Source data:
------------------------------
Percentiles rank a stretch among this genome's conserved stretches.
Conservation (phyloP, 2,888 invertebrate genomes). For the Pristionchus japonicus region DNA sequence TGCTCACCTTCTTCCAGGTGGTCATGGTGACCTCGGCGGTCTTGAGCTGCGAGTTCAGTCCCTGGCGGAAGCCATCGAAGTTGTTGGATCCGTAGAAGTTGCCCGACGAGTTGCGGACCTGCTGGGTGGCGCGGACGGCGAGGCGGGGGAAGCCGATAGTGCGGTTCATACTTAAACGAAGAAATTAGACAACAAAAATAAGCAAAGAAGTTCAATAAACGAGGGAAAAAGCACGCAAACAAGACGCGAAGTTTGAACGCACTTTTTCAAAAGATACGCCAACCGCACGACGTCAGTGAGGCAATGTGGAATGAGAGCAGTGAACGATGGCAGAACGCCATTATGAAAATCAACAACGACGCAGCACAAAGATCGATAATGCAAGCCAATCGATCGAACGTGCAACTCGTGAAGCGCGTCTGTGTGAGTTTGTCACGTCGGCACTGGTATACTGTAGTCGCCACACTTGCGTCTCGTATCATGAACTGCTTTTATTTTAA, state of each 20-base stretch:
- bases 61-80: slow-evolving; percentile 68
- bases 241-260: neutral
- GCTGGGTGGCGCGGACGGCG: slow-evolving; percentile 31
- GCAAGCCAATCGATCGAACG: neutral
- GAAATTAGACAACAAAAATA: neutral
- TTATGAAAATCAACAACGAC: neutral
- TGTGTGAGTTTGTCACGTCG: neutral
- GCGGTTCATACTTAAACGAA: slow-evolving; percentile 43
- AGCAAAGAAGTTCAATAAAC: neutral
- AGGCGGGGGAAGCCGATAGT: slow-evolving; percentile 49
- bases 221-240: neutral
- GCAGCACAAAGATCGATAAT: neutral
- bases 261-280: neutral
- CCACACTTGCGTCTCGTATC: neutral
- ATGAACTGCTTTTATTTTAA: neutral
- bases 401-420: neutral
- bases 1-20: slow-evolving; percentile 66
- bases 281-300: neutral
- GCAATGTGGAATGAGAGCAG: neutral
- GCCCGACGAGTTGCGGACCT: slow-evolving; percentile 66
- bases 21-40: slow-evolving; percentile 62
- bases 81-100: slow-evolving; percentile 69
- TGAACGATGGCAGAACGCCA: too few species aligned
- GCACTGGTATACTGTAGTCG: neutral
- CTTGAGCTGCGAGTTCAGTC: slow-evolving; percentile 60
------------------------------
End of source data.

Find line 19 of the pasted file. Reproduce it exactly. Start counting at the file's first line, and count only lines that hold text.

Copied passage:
- bases 1-20: slow-evolving; percentile 66